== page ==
advertisement
Enterprise

Mukuru Kayaba women unite to conquer poverty

 Kayaba Young Mothers
The Kayaba Young Mothers group, making baskets from waste paper at the nearby St Catherine Primary School in Mukuru Kayaba slums. PHOTO | MILLICENT MWOLOLO | NMG  

A group of 10 young mothers in Mukuru Kayaba slums in Nairobi have teamed up together to overcome hard financial times.

The Kayaba Young Mothers group in Mukuru Kayaba slums south east of Nairobi makes knitted door mats, woven baskets from waste paper, beaded serviette holders, beaded key-holders, beaded table mats and beaded jewelry such as necklaces, earrings and bangles.

The group started in 2016 when the 10 members came together and contributed Sh100 each totalling Sh1000 capital, which they used to purchase beads and fishing line for sewing. “We bought one packet of table mat beads for Sh300, a quarter packet of key-holder beads for Sh250 a sewing fishing line for Sh100 and some beads for necklaces at Sh300,” explains 23-year-old Susan Mbeke, one of the members. ChildFund Kenya had just trained the group on beadwork, soap making, mat sewing and tie making and dying for four days.

The women also conduct a voluntary savings and loans (VSL) club (popularly known as chama) every Thursday afternoon where they each contribute Sh100. The total Sh1000 is loaned to a member who has a pressing need. “We assess the intention of borrowing. Food, education and medicine take top priority,” says Pauline Njeri, 29, the group chair.

The money attracts 10 per cent interest and is payable within 30 days. “The money rotates and by mid-year we deposit the accumulated funds in the bank. At the end of the year, we buy materials and share the proceeds. Then we start again on a clean slate for the following year,” Ms Njeri explains.

By the end of 2018, the group had raised a total of Sh63,000 from their savings and interests on small loans. “We subdivided the money to each member. I took home Sh12,200,” says Lilian Katunge who is aged 29 and a mother of two.

Through the VSL, the women have been able to start and grow their small businesses. In February 2018, Ms Katunge got a loan of Sh5,000 and used it to start a small ‘malimali’ (household wares) business. “I have since taken another Sh5,000 loan to top up the stock and expand the business,” she adds.

Other members who have taken loans from VSL in order to start and grow their small businesses include Susan Mbeke who operates the salon from where the group meets every Thursday afternoon. Susan is also an Mpesa agent. “VSL has given me stability. I am able to pay rent on time, pay school fees and my children can now eat quality meals,” she pointed out.

Ann Nzisa, who retails fresh water, took a loan to pay for the water connection fee to the Nairobi City County Government. Ms Njeri took a Sh1,500 loan to start her smokies and eggs business which earns her at least Sh350 in profit every day.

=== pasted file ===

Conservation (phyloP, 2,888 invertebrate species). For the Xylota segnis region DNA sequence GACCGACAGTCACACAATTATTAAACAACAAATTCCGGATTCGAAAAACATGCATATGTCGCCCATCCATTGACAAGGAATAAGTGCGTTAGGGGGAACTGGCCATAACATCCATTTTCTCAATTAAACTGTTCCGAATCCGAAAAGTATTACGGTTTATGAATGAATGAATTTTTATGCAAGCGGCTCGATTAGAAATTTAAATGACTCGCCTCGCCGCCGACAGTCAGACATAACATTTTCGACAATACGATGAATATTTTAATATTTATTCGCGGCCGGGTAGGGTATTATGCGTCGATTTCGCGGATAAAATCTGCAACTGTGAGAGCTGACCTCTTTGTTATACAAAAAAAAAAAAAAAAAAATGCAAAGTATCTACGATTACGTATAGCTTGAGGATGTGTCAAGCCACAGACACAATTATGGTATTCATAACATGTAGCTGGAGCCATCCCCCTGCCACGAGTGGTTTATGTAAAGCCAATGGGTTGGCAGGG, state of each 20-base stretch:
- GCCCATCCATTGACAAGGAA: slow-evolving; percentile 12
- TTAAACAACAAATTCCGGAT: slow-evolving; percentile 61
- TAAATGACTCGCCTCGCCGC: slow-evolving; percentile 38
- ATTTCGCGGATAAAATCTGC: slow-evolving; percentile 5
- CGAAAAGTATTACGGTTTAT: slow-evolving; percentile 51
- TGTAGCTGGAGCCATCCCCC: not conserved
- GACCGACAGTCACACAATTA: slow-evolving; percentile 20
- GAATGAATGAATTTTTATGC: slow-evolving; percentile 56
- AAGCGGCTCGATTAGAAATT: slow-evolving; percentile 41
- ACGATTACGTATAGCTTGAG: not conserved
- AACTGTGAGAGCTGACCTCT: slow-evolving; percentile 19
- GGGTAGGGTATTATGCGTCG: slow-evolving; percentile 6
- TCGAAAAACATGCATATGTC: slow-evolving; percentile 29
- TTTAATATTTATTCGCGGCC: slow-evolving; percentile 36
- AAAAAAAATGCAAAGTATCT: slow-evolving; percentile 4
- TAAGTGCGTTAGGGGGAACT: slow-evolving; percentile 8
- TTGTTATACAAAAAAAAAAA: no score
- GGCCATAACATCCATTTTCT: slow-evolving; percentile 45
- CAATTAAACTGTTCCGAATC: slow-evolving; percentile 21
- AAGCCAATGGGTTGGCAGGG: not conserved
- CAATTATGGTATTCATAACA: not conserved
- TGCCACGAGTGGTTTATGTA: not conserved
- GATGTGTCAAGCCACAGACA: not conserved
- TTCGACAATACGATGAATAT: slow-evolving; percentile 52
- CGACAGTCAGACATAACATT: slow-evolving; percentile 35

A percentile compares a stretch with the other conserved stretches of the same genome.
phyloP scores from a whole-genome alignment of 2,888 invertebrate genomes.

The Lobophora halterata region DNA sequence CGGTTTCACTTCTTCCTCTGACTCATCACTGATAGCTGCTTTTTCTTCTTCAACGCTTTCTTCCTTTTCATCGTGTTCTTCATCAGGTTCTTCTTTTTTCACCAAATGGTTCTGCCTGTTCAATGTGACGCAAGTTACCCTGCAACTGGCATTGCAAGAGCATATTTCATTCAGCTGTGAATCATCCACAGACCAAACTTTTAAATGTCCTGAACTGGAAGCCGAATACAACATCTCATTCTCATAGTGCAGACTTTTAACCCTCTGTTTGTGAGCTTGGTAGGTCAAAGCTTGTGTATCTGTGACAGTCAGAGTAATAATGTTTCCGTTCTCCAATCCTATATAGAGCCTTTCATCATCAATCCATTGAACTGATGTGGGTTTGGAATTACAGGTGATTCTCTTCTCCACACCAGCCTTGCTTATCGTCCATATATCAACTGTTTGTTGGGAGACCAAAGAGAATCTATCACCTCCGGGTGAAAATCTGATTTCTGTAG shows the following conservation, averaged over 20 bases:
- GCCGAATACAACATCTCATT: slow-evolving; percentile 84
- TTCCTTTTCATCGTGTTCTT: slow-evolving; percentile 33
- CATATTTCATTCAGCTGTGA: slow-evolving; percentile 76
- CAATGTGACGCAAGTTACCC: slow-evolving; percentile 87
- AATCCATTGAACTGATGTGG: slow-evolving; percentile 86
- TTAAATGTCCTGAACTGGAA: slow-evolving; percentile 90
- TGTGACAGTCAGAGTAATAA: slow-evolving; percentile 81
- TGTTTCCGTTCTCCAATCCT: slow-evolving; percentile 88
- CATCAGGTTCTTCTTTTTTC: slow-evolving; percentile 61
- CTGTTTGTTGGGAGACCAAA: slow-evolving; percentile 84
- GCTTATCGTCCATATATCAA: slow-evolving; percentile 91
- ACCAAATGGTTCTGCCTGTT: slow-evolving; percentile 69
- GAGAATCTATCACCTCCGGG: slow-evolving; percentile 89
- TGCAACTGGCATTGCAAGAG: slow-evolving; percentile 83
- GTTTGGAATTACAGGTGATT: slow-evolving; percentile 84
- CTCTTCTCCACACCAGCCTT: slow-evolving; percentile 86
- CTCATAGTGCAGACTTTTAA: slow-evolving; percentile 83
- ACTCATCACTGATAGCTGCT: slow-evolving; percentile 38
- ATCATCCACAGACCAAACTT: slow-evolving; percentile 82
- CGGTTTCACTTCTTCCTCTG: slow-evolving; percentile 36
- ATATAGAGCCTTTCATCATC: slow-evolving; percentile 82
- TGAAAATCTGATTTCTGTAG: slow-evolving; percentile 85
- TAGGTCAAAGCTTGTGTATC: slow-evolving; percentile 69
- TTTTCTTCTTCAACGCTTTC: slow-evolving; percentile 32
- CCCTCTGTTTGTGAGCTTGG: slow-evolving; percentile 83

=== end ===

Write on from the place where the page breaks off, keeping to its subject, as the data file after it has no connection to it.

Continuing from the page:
From the group, ChildFund Kenya has sponsored 13 children who access learning and playing materials. “We provide them with school shoes, bags, uniforms and regular medical check-ups,” says Maureen Siele, a communications officer with ChildFund Kenya.

The women meet outside Ms Mbeke’s salon every Thursday afternoon to do their weaving. Passersby stop to admire their craft and make orders. “That is how we make random sales. Peak hours are between 5pm and 7pm when people are leaving their work places,” says Ms Njeri who chairs the group. After making a sale, they plough back the profits to make more products and earn more.

Their pricing is affordable. A big beaded handbag goes for Sh1200, while a medium-sized beaded handbag fetches Sh600. A small beaded handbag and serviette holder goes for Sh500 each. A beaded purse and a table mat each retails at Sh300 while necklaces go at between Sh300 and Sh100 depending on the design. A medium-sized waste-paper handbag goes for Sh600, a beaded scarf fetches Sh400 and a key holder goes at Sh100. Beaded belts and beaded earrings go at Sh200 and Sh100 each.

However, business has been low since beginning of the year, says Ms Katunge, a member of the group. Ms Katunge adds that the group is exploring other ways of marketing their wares, including having an online shop on social media. “We make quality products but the market is not there. We require any assistance to market our wares,” says Ms Njeri.

Through ChildFund Kenya, we have been getting referral clients, mainly visitors from abroad who periodically come as a group and they make bulk orders. This has seen us earn more and also grow in our quality of production as we always aim to deliver the best. “Last year, we made sales worth Sh54,000 when visitors from Korea had toured the nearby St Catherine Primary School. We sold for three days and they really liked our jewelry and artifacts,” says Leticia Kwamboka, a member of the group.

The young mothers are part of the VSL project by ChildFund Kenya, which seeks to empower households in the slums through women investment groups. “We have assisted them to organise themselves so that they can start and run business. We have also advised them on how to save money and borrow through the VSL methodology,” says Wallace Amayo, a technical advisor with ChildFund Kenya. Currently, over 211 VSL groups are thriving, spurring entrepreneurship in the slum.

advertisement